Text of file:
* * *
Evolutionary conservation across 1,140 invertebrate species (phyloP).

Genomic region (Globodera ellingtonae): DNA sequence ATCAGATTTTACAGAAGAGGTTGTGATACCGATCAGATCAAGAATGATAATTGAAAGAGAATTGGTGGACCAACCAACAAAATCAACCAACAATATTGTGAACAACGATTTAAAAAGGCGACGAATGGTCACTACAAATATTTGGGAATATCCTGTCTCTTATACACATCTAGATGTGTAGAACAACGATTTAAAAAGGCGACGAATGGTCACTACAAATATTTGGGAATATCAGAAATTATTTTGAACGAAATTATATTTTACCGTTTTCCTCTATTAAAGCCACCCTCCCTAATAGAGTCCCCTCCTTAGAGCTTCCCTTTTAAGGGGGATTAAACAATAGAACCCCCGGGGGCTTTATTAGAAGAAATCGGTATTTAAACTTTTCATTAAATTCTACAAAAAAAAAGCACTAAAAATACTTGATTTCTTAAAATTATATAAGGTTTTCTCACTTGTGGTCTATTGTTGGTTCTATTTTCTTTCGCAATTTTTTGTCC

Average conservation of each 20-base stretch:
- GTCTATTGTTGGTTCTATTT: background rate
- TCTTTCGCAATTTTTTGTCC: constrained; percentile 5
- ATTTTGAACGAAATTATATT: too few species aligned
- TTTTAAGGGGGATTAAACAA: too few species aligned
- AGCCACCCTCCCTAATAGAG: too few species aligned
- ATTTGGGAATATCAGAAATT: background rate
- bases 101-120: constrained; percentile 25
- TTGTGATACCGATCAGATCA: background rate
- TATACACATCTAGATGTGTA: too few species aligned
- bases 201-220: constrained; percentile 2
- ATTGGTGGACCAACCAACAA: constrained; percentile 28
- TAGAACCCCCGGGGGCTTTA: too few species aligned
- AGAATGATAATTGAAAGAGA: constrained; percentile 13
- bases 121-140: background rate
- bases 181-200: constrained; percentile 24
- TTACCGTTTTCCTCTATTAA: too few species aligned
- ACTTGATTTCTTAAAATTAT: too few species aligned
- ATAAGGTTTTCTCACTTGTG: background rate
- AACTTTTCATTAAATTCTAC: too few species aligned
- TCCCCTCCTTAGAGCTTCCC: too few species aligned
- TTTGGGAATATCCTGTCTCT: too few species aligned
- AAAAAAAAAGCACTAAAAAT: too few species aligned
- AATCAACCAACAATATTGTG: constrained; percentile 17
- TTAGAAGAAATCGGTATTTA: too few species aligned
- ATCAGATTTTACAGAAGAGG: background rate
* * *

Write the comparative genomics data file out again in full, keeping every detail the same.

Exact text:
Evolutionary conservation across 1,140 invertebrate species (phyloP).

Genomic region (Globodera ellingtonae): DNA sequence ATCAGATTTTACAGAAGAGGTTGTGATACCGATCAGATCAAGAATGATAATTGAAAGAGAATTGGTGGACCAACCAACAAAATCAACCAACAATATTGTGAACAACGATTTAAAAAGGCGACGAATGGTCACTACAAATATTTGGGAATATCCTGTCTCTTATACACATCTAGATGTGTAGAACAACGATTTAAAAAGGCGACGAATGGTCACTACAAATATTTGGGAATATCAGAAATTATTTTGAACGAAATTATATTTTACCGTTTTCCTCTATTAAAGCCACCCTCCCTAATAGAGTCCCCTCCTTAGAGCTTCCCTTTTAAGGGGGATTAAACAATAGAACCCCCGGGGGCTTTATTAGAAGAAATCGGTATTTAAACTTTTCATTAAATTCTACAAAAAAAAAGCACTAAAAATACTTGATTTCTTAAAATTATATAAGGTTTTCTCACTTGTGGTCTATTGTTGGTTCTATTTTCTTTCGCAATTTTTTGTCC

Average conservation of each 20-base stretch:
- GTCTATTGTTGGTTCTATTT: background rate
- TCTTTCGCAATTTTTTGTCC: constrained; percentile 5
- ATTTTGAACGAAATTATATT: too few species aligned
- TTTTAAGGGGGATTAAACAA: too few species aligned
- AGCCACCCTCCCTAATAGAG: too few species aligned
- ATTTGGGAATATCAGAAATT: background rate
- bases 101-120: constrained; percentile 25
- TTGTGATACCGATCAGATCA: background rate
- TATACACATCTAGATGTGTA: too few species aligned
- bases 201-220: constrained; percentile 2
- ATTGGTGGACCAACCAACAA: constrained; percentile 28
- TAGAACCCCCGGGGGCTTTA: too few species aligned
- AGAATGATAATTGAAAGAGA: constrained; percentile 13
- bases 121-140: background rate
- bases 181-200: constrained; percentile 24
- TTACCGTTTTCCTCTATTAA: too few species aligned
- ACTTGATTTCTTAAAATTAT: too few species aligned
- ATAAGGTTTTCTCACTTGTG: background rate
- AACTTTTCATTAAATTCTAC: too few species aligned
- TCCCCTCCTTAGAGCTTCCC: too few species aligned
- TTTGGGAATATCCTGTCTCT: too few species aligned
- AAAAAAAAAGCACTAAAAAT: too few species aligned
- AATCAACCAACAATATTGTG: constrained; percentile 17
- TTAGAAGAAATCGGTATTTA: too few species aligned
- ATCAGATTTTACAGAAGAGG: background rate